The Drone
by Ruth Anne Boothe

Strange man. Beige trench coat, rumpled hat, (who wears hats, anymore?), badly in need of a shave ... and mumbling, constantly mumbling. The drone of barely, coherent words went on for nearly an hour before their meaning struck me.

I'd been at the races since 9:00 a.m. Sitting beside the drone since 11:00. Won a few. Lost more. Hell, I'm no gambler. Not even a semi- educated speculator. Here's my race-day secret. If I like the horse's name, I place a bet. Hardly scientific. But in my mind, probably just as accurate as anyone elses method. You know, I hear they pitted a Wall Street broker against a monkey to pick stocks. The monkey had better luck.

Anyway, where was I? Ah, the drone. Poor guy. Probably no one to talk to at home. Or no one who'd listen. Suddenly - from the mumblings, I caught the name "Goliath's Pride". 10 to 1 odds.

A minute later Goliath's Pride won.

Lucky bastard. I figured it was his horse, but he didn't move to collect his winnings. Odd.

Silver Streak. Another mumbled name. Picked to place 3rd.

Silver Streak came in first.

I must have sat there, frozen, for a good 7 races, before the rush of adrenalin hit, projecting me up and towards the ticket window to place a bet. I won. 2 to 1 odds. My $50 bucks was now $100. Again, I placed a bet, 5 to 1 odds. $100 turned to $500.

By 4:30, my legs had turned to rubber from running back and forth to my seat. I estimated I'd won enough to, after taxes, pay off my house.

I decided to stop. Any more would be greedy. (Okay, so it was all greedy.). Time to thank my unknowing accomplice and go home.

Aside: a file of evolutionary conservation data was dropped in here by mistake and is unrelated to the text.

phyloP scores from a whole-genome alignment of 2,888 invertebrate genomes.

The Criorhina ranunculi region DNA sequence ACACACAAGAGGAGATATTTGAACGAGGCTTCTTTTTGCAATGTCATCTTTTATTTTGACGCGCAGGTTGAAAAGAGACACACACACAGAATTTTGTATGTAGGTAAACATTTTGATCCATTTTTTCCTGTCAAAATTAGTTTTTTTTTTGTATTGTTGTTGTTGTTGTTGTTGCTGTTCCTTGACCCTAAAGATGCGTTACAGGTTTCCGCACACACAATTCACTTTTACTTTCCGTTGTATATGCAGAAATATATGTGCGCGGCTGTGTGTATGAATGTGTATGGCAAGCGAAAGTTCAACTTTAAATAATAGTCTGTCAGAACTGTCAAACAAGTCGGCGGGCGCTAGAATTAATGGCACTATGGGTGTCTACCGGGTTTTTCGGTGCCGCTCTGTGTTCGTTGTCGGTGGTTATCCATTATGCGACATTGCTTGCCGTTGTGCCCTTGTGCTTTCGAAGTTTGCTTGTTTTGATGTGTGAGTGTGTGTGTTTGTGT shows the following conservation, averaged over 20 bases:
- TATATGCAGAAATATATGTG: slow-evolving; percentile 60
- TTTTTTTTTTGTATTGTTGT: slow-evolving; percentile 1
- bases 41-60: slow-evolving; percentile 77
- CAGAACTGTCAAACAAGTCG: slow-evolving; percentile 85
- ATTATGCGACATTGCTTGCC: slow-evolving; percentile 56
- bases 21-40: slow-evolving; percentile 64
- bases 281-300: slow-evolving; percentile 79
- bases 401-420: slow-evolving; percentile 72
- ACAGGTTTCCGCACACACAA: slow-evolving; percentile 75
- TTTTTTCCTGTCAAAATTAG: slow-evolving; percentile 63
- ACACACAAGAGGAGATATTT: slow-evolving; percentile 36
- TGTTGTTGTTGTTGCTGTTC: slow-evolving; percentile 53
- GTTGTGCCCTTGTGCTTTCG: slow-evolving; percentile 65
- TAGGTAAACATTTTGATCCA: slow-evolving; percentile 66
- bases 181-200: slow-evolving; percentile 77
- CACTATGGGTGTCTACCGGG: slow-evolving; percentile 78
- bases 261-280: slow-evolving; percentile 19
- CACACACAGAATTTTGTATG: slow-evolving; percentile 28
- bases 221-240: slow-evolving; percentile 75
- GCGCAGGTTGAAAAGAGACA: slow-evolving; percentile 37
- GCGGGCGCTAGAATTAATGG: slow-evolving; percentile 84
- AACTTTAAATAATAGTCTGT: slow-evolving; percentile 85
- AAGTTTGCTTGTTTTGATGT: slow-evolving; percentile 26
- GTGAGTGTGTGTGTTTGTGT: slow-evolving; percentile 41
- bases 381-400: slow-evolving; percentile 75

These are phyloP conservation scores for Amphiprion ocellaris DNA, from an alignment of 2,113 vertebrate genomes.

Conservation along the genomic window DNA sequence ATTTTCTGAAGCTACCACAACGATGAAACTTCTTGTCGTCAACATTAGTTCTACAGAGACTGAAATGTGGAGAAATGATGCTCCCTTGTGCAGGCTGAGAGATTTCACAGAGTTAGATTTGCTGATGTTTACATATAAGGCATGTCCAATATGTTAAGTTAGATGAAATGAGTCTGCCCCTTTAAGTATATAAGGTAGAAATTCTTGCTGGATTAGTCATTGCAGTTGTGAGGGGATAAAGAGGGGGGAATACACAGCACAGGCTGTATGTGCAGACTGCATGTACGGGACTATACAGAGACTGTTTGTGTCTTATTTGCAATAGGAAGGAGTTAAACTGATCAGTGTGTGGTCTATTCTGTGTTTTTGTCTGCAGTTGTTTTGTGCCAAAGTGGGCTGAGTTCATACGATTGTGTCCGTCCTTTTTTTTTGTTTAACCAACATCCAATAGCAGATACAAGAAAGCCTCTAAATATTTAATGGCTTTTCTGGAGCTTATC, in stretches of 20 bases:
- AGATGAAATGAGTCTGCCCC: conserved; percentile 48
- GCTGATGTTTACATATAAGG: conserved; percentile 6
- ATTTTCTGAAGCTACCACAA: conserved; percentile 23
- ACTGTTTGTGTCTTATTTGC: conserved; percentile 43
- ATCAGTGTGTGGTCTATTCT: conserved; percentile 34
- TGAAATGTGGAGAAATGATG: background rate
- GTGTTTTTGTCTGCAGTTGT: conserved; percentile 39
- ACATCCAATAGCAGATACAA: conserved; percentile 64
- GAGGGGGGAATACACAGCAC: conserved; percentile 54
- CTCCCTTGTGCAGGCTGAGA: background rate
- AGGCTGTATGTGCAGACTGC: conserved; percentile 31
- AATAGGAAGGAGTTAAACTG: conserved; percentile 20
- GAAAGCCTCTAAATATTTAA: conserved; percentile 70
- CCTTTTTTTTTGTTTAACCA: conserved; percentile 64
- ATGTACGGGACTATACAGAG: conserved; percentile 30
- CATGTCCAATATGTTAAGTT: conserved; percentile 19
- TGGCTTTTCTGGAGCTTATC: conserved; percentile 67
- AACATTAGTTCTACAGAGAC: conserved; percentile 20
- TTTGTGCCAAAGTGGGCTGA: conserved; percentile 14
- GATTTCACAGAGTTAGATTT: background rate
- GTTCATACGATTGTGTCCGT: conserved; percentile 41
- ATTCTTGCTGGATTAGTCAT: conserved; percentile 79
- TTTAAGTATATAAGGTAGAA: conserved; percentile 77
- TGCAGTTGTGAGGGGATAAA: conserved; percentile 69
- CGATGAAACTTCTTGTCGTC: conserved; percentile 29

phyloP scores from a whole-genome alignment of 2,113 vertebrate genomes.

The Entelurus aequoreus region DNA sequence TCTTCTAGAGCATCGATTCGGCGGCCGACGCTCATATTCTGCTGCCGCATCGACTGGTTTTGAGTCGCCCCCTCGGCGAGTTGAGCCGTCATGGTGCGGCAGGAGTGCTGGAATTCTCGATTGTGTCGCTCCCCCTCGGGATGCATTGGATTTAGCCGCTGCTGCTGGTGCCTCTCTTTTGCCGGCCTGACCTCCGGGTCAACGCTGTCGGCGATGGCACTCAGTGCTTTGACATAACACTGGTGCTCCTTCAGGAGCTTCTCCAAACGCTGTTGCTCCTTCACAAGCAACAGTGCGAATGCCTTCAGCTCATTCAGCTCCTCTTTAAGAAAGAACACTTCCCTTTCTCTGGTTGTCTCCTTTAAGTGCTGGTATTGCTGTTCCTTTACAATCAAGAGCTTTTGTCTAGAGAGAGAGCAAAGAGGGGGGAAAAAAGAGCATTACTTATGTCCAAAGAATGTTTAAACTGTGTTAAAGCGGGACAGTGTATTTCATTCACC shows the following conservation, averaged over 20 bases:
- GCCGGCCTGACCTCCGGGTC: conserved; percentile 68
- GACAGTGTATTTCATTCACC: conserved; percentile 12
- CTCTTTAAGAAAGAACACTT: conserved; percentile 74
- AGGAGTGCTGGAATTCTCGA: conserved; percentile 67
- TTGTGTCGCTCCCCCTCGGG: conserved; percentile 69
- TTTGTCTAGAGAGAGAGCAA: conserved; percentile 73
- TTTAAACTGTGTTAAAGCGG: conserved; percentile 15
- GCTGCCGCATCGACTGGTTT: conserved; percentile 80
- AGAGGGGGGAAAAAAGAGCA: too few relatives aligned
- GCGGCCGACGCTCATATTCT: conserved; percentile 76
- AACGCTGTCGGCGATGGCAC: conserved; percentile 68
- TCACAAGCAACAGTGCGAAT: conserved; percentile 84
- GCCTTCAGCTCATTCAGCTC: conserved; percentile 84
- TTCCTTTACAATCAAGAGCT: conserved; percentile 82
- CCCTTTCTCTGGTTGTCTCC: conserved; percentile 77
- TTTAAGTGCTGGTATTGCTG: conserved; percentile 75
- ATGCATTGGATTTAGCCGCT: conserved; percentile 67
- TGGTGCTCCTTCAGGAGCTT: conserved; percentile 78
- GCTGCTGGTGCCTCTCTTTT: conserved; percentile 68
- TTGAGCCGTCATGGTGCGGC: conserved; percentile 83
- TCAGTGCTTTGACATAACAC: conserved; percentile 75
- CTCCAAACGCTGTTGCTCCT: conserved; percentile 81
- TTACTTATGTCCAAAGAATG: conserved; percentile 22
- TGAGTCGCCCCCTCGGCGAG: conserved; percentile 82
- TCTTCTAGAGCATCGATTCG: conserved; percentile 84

Reaching my seat, I looked once more at the peculiar man to my right, wondering what I could possibly say to convey my gratitude.

I leaned over, intending to place a hand on his shoulder ... and faltered. My hand grasped air. No substance. Just air. Off-guard and off-balance, I fell forward and felt a jolt run up my arm as my palm landed hard on the seat, my head in the space his head should have been.

Startled, I jumped back and stared.

He sat there, mumbling, unmoving, unchanging. More slowly this time, despite the roaring in my ears and the almost sure knowledge that this was all a dream, I moved my hand to the space he filled. Again, nothing. No body. No density. Nothing.

Icy fear and confusion filled my lungs with air and I knew I was about to release a blood-curdling scream ... when he turned his head and pinned me with a calm, level look - oddly reassuring -- and nodded.

Inexplicably, I sensed a goodness about him, a peacefulness that deflated my lungs and fears. Holding his gaze another moment, I nodded in return, then turned slowly and left.